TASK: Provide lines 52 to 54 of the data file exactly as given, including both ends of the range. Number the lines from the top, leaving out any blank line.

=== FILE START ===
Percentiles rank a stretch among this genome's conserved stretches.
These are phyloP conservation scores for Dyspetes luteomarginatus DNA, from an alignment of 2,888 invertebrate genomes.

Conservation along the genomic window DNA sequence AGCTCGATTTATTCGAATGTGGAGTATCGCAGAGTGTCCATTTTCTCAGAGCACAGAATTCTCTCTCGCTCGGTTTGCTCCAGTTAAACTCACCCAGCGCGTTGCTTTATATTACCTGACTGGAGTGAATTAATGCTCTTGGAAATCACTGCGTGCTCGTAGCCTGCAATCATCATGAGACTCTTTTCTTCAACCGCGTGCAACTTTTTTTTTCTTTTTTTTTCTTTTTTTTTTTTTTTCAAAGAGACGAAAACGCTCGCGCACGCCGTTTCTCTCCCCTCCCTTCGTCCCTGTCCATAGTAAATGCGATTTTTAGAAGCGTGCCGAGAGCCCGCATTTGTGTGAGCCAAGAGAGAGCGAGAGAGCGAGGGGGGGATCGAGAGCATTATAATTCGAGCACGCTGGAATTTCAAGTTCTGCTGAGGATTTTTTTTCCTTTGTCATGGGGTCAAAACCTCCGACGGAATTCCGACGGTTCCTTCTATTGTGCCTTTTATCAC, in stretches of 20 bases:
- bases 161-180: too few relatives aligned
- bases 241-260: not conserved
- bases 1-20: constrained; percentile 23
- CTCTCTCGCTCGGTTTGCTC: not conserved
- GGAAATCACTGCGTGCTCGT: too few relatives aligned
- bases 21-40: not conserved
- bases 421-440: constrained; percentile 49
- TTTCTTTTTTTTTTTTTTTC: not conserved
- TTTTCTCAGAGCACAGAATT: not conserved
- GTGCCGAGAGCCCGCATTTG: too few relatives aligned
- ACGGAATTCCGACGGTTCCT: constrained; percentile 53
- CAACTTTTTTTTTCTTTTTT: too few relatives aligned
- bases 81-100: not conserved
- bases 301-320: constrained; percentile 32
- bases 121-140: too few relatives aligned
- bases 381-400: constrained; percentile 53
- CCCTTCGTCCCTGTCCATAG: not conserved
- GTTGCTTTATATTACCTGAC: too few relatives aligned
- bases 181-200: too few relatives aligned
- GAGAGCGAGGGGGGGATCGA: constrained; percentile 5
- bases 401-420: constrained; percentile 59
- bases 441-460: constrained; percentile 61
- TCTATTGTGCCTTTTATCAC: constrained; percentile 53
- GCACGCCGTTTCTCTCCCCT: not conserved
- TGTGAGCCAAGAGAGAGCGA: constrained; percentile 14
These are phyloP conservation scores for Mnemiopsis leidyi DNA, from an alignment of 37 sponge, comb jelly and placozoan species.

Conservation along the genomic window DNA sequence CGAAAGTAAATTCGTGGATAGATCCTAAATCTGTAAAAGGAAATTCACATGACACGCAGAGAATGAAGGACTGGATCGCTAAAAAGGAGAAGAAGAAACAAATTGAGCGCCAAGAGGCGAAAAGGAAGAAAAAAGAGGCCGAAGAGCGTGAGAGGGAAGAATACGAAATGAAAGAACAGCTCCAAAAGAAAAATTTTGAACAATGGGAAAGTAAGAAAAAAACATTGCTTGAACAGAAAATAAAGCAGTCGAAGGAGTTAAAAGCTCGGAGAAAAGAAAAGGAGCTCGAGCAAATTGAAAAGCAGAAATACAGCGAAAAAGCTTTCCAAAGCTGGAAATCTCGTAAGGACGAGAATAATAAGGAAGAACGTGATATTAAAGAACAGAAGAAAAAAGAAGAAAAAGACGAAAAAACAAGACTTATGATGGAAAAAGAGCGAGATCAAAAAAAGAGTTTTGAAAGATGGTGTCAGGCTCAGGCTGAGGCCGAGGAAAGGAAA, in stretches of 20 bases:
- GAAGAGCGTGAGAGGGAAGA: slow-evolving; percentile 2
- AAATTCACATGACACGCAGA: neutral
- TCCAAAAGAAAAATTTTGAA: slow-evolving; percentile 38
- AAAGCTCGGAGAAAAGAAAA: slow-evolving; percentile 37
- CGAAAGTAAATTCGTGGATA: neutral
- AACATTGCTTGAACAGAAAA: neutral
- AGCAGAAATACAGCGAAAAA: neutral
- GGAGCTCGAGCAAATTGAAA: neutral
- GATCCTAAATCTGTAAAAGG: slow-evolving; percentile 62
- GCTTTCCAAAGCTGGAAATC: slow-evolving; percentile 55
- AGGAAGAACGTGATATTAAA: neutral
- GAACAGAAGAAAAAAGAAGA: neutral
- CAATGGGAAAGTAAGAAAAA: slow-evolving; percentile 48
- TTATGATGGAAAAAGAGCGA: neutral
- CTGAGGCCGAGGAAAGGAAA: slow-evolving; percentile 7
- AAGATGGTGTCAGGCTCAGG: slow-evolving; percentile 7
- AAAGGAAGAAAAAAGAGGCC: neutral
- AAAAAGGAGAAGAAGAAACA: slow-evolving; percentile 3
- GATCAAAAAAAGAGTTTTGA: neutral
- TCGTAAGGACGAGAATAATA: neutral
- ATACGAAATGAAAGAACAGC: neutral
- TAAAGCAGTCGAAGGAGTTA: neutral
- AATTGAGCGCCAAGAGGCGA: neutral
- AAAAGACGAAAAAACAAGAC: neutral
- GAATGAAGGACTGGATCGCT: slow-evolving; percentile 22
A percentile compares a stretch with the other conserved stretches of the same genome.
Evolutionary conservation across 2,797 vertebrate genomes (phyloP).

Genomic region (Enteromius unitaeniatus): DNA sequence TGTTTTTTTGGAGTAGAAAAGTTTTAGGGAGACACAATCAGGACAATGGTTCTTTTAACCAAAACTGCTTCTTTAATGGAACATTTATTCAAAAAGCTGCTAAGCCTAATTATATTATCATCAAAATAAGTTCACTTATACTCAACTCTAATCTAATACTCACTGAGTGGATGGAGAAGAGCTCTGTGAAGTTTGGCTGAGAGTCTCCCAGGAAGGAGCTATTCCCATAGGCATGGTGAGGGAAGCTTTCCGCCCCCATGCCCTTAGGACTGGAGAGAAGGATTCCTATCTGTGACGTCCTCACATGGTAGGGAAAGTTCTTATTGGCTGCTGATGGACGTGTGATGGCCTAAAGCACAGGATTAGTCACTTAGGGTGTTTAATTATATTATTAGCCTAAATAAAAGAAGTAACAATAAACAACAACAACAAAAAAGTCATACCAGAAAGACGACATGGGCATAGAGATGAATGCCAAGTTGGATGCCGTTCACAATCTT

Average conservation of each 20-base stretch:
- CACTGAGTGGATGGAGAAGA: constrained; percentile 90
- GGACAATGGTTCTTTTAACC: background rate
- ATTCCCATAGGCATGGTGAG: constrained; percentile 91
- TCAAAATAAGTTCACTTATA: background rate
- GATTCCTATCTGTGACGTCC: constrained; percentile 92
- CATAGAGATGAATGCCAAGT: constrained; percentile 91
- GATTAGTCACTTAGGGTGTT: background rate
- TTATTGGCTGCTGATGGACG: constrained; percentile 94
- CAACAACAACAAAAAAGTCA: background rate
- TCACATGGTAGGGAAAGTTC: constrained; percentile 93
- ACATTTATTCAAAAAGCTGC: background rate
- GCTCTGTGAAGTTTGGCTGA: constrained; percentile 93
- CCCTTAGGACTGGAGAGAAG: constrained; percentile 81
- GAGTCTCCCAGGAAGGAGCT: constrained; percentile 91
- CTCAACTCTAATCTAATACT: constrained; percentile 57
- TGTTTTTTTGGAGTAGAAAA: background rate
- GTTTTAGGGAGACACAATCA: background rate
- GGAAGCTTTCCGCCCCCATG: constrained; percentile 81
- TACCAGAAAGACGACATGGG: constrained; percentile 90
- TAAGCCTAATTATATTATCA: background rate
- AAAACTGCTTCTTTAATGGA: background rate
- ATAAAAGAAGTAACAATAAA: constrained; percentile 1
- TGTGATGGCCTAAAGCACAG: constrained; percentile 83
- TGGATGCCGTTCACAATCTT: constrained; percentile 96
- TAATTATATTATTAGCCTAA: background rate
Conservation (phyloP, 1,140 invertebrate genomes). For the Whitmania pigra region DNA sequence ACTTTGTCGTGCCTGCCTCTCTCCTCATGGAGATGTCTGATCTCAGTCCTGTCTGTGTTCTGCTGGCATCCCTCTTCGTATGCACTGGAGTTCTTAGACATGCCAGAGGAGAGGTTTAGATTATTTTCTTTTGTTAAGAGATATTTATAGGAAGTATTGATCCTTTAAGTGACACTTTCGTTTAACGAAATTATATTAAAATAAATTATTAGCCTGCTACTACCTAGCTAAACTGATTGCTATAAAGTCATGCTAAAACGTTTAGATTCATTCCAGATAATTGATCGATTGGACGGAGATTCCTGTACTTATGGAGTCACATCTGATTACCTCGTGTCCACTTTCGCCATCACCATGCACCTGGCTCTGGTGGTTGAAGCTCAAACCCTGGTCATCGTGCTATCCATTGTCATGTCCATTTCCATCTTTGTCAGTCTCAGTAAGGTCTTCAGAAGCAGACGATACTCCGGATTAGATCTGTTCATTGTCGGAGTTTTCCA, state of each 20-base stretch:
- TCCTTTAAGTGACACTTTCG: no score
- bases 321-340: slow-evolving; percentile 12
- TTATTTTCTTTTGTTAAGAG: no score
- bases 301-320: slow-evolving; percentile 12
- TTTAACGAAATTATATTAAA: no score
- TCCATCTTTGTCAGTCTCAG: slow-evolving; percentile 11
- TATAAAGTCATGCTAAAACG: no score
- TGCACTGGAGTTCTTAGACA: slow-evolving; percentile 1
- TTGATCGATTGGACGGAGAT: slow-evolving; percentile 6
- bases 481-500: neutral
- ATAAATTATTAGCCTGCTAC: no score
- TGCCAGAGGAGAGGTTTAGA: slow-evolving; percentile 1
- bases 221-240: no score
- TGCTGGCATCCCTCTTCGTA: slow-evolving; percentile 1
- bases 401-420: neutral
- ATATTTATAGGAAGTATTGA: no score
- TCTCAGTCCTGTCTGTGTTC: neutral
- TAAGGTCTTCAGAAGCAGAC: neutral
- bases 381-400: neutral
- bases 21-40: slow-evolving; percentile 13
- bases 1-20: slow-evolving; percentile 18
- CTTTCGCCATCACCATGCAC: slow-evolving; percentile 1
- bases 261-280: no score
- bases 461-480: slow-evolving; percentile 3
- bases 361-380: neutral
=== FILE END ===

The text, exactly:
- TAAAGCAGTCGAAGGAGTTA: neutral
- AATTGAGCGCCAAGAGGCGA: neutral
- AAAAGACGAAAAAACAAGAC: neutral